Sunday, September 03, 2006

'Muslim': The New Race

At some point in history, Jews became an ethnicity as well as a religion. Now, it seems that some are also trying to make 'Muslim' into an ethnicity as well. Even those that are not Muslim are put into the 'Muslim' racial category.

This article should demonstrate why 'profiling' will not work. Especially in light of the fact that if this guy and this guy shaved their beards, and called themselves "Johnny" and "Mike", they would pass right through the profiling.

Shows just how fluid race can potentially be here in America as well. A white woman or a Latina with hijab becomes Palestinian. A Palestinian woman without becomes a Latina. A white guy with a long beard instantly becomes an Arab. A Latin man can sometimes be mistaken for an Arab and vice versa. I suppose all Indians are Muslim too. I heard a skit in which a man was told by his Indian employee "...but I am Hindu" to which he responded "I don't care what kind of Muslim you are"

Muslims can fall into this too as I remember an Arab walked up to a biracial Muslim friend of mine and started speaking to him in Arabic assuming that he was Arab.

Be sure to look at the pictures of the different Muslims the war on terror heads into its sixth year, a new racial stereotype is emerging in America. Brown-skinned men with beards and women with head scarves are seen as "Muslims" -- regardless of their actual faith or nationality. Law enforcement measures, politicians, religious leaders and the media have contributed to stereotyping Muslims as a race -- echoing the painful history of another faith.


The Muslim caricature has ensnared Hindus, Mexicans and others across the country with violence, suspicion and slurs. And it has given new form to this country's age-old dance around racial identity.

With fair skin, green eyes and brown hair, Dailyah Patt is white. But when she puts on a head scarf, Patt has discovered, people see her as something altogether different. The Modesto-born convert to Islam has had people categorize her as Palestinian, and she's been told: "Go back to your own country."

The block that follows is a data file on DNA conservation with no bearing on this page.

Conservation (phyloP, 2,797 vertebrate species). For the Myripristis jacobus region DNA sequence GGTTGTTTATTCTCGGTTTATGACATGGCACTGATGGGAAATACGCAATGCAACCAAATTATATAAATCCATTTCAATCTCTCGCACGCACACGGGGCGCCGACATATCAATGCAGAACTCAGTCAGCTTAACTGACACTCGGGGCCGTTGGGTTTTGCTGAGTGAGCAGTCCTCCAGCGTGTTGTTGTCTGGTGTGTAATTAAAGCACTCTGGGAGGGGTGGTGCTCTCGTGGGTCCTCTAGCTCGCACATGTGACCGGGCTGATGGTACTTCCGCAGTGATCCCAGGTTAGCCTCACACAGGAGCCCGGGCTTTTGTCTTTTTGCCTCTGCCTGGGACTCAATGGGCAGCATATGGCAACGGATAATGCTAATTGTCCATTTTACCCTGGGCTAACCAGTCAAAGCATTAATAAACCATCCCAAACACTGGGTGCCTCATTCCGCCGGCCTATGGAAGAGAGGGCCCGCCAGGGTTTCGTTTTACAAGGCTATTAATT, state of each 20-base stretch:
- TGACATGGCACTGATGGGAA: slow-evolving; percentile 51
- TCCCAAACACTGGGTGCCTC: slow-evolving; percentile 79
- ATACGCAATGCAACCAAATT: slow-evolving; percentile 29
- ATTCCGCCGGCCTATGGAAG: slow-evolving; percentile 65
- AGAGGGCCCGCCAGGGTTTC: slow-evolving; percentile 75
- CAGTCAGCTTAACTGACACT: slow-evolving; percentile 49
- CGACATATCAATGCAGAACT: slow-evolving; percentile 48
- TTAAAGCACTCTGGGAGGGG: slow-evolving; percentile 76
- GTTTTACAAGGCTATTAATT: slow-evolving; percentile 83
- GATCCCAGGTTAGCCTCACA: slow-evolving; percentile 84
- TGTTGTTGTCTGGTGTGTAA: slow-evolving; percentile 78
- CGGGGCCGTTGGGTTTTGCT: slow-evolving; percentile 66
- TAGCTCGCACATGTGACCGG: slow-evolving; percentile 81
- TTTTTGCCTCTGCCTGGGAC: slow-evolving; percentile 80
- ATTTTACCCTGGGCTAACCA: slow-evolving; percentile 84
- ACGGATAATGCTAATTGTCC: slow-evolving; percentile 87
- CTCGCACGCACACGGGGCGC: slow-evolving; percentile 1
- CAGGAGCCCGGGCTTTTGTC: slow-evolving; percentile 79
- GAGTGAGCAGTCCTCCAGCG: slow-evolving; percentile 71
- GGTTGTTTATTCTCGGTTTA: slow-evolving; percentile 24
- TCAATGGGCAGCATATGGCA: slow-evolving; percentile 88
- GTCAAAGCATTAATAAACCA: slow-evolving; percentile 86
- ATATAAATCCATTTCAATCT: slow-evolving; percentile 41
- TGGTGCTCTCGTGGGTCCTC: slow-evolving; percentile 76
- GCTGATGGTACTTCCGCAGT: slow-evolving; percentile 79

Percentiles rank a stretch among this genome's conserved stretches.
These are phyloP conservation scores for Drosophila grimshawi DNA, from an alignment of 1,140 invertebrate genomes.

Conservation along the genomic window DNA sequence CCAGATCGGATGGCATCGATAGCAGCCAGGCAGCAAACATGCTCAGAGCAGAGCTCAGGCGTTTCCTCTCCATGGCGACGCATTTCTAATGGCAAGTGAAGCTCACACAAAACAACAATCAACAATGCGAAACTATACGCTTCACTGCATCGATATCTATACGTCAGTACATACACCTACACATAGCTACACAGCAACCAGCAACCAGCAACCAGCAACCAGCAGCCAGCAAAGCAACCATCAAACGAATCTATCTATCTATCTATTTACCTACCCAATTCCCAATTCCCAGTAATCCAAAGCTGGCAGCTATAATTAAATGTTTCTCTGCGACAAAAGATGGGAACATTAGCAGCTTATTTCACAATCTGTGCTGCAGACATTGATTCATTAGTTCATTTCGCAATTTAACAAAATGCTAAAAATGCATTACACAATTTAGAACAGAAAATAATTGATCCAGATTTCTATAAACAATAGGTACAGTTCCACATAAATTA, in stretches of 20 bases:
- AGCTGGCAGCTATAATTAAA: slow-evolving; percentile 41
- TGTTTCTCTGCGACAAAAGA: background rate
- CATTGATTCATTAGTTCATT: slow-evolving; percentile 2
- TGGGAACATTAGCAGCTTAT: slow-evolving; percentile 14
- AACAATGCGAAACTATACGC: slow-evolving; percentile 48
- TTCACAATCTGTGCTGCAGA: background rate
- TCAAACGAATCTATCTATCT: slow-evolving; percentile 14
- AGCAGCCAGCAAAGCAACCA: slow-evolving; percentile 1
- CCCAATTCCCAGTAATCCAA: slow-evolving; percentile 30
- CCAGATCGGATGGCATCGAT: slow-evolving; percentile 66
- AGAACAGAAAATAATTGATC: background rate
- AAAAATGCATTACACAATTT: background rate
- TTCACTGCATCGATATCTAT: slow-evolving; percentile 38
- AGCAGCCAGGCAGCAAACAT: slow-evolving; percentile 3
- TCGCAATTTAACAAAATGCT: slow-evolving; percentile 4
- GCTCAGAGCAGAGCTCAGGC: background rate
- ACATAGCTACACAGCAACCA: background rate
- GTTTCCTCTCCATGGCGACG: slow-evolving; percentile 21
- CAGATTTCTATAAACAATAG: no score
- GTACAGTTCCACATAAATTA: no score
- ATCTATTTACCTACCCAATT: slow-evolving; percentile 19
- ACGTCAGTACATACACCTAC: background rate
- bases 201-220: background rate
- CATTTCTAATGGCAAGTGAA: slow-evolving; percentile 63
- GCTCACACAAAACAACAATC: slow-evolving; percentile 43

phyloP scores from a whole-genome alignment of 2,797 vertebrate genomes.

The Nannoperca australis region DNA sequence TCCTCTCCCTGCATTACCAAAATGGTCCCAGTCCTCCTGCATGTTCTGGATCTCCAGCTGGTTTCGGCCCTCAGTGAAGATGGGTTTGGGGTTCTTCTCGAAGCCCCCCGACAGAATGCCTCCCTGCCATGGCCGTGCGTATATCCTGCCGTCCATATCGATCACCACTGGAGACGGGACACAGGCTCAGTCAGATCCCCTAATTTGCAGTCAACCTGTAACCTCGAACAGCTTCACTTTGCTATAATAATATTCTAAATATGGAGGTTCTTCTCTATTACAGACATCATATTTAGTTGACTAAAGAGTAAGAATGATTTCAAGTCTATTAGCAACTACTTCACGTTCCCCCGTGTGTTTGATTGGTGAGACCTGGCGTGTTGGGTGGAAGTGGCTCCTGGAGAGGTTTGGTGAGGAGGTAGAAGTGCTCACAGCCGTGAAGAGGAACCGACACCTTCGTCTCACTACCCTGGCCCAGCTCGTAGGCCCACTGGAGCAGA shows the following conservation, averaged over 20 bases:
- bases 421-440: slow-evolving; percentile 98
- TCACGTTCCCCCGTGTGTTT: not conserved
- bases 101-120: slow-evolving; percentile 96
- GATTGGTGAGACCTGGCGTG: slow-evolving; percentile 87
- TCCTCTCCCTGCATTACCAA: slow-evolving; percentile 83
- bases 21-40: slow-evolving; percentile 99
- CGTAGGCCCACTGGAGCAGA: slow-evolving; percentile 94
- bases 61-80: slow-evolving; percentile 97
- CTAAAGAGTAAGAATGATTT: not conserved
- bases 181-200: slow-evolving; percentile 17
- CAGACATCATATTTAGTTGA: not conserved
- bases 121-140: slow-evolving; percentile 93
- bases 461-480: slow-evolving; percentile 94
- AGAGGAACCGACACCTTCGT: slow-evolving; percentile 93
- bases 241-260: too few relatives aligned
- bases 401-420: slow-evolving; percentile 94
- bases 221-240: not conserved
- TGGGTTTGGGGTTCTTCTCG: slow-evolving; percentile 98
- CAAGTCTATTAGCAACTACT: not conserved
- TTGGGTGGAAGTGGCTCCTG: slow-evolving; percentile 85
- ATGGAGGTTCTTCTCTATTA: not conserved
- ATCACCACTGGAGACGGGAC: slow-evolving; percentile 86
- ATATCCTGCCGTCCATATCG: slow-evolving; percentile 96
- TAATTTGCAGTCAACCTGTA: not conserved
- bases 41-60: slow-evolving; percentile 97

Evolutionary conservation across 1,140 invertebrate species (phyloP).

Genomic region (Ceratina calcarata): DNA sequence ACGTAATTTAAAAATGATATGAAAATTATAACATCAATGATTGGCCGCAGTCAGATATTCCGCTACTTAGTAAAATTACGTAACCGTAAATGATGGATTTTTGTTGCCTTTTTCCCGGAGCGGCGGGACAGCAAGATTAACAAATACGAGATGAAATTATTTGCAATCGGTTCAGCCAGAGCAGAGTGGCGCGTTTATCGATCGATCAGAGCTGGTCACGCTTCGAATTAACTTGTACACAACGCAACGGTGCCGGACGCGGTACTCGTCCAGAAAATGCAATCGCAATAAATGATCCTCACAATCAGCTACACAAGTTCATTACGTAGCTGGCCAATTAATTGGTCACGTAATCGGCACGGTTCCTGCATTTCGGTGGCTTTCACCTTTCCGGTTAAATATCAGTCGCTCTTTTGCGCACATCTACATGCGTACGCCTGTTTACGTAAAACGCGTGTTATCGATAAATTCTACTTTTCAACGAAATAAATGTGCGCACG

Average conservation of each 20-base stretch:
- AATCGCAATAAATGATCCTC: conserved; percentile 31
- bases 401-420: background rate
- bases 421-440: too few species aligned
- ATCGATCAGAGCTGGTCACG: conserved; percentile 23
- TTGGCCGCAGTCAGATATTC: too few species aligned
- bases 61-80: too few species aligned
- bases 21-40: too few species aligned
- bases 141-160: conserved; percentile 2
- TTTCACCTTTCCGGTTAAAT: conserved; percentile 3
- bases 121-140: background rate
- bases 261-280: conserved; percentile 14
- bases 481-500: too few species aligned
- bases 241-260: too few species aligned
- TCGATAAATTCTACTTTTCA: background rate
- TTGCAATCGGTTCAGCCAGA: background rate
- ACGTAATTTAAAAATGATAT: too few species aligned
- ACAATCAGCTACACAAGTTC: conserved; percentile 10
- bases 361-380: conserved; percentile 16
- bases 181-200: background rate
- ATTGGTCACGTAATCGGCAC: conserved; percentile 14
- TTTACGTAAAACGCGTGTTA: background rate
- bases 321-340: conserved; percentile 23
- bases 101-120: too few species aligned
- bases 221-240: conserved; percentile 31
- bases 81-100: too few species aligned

So Patt removes the hijab, as the head scarf is commonly referred to, when she goes to job interviews or has to fly.

"I can pass as Christian," said Patt, 27, a Palo Alto resident, who was frustrated by repeated airport security interrogations until she stopped wearing a scarf.

She feels "oppressed" for feeling forced into shedding a required article of the faith.


Patt and Khalil's experiences show how race works, say scholars who
study the phenomenon: People often project their assumptions onto others based on physical characteristics, even ignoring their own experience.


"You can't define what a Muslim looks like," said Saifulloh Amath, 23, a San Jose resident who is Cham, an ethnic group native to Vietnam and Cambodia. His family has been Muslim as long as it can trace. But he is taken for a "devout Buddhist."


Racial stereotyping is also present within the Muslim community. Muslims were among the slaves imported from Africa at least as early as the 1600s. And African Americans later established mosques around the nation. Yet, African American Muslims have long complained that Arab Muslims don't treat them as full members of the faith.

"When you're an African American Muslim, you're dealing with two kinds of bigotry: the bigotry of white America and also with Arab bigotry," said Adisa Banjoko, 36, of Fremont.

Typecasting Muslims as a race


DA said...

Good article.

Also important, though maybe less so at this point, is getting rid of the "cultural muslim" nonsense coming from MWU-types. It's the same bizarre idea (Muslims are a 'race') used by non-practicing Muslims oftentimes to put themselves above sincere converts, and results in Arabs, desis, etc who do not even claim to believe in god and his messenger claiming to speak for "Muslims".

Anonymous said...

yeh and on the tyra banks show they put "who gets it worst, black white muslim latino or asian"

pretty damn stupid if you ask me

and DA
true dat

Jamerican Muslimah said...

I can relate to the article. I am a Jamaican American who never experienced such discrimination and prejudice until I donned hijab shortly before 9/11. Whereas I was once a Black woman or a Black Caribbean woman, I suddenly became SE Asian, Arab, North or East African. It's crazy!

M. Shahin said...

Good post! I don't think racial profiling will work either. The 'war on terror' is continuing down the wrong path.